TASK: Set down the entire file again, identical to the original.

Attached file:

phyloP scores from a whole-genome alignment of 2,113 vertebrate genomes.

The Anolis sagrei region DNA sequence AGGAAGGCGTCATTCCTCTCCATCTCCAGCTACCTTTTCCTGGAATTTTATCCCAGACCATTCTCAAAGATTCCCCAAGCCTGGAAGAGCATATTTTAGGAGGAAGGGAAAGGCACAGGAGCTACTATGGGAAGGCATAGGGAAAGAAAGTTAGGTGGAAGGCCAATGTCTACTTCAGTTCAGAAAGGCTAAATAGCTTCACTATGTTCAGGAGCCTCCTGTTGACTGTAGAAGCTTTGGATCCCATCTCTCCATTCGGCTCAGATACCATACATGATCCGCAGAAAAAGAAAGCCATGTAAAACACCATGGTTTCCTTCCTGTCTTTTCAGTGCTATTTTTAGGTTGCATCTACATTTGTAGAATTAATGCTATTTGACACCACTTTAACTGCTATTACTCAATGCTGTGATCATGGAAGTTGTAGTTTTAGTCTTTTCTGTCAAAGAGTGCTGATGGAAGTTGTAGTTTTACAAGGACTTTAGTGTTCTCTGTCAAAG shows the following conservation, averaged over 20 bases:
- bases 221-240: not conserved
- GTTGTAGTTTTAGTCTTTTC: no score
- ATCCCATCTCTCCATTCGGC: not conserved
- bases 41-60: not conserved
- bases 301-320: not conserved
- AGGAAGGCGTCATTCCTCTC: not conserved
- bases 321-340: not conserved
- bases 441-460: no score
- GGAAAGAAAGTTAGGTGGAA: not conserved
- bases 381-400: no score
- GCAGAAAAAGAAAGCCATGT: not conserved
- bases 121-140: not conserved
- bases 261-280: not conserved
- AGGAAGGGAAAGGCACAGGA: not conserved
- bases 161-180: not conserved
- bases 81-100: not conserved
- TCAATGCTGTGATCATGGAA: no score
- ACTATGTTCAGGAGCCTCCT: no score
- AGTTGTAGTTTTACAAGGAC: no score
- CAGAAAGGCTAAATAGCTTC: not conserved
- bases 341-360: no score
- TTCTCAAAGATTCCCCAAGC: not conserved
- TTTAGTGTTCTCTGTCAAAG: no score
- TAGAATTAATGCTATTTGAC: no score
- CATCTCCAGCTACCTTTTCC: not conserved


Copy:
phyloP scores from a whole-genome alignment of 2,113 vertebrate genomes.

The Anolis sagrei region DNA sequence AGGAAGGCGTCATTCCTCTCCATCTCCAGCTACCTTTTCCTGGAATTTTATCCCAGACCATTCTCAAAGATTCCCCAAGCCTGGAAGAGCATATTTTAGGAGGAAGGGAAAGGCACAGGAGCTACTATGGGAAGGCATAGGGAAAGAAAGTTAGGTGGAAGGCCAATGTCTACTTCAGTTCAGAAAGGCTAAATAGCTTCACTATGTTCAGGAGCCTCCTGTTGACTGTAGAAGCTTTGGATCCCATCTCTCCATTCGGCTCAGATACCATACATGATCCGCAGAAAAAGAAAGCCATGTAAAACACCATGGTTTCCTTCCTGTCTTTTCAGTGCTATTTTTAGGTTGCATCTACATTTGTAGAATTAATGCTATTTGACACCACTTTAACTGCTATTACTCAATGCTGTGATCATGGAAGTTGTAGTTTTAGTCTTTTCTGTCAAAGAGTGCTGATGGAAGTTGTAGTTTTACAAGGACTTTAGTGTTCTCTGTCAAAG shows the following conservation, averaged over 20 bases:
- bases 221-240: not conserved
- GTTGTAGTTTTAGTCTTTTC: no score
- ATCCCATCTCTCCATTCGGC: not conserved
- bases 41-60: not conserved
- bases 301-320: not conserved
- AGGAAGGCGTCATTCCTCTC: not conserved
- bases 321-340: not conserved
- bases 441-460: no score
- GGAAAGAAAGTTAGGTGGAA: not conserved
- bases 381-400: no score
- GCAGAAAAAGAAAGCCATGT: not conserved
- bases 121-140: not conserved
- bases 261-280: not conserved
- AGGAAGGGAAAGGCACAGGA: not conserved
- bases 161-180: not conserved
- bases 81-100: not conserved
- TCAATGCTGTGATCATGGAA: no score
- ACTATGTTCAGGAGCCTCCT: no score
- AGTTGTAGTTTTACAAGGAC: no score
- CAGAAAGGCTAAATAGCTTC: not conserved
- bases 341-360: no score
- TTCTCAAAGATTCCCCAAGC: not conserved
- TTTAGTGTTCTCTGTCAAAG: no score
- TAGAATTAATGCTATTTGAC: no score
- CATCTCCAGCTACCTTTTCC: not conserved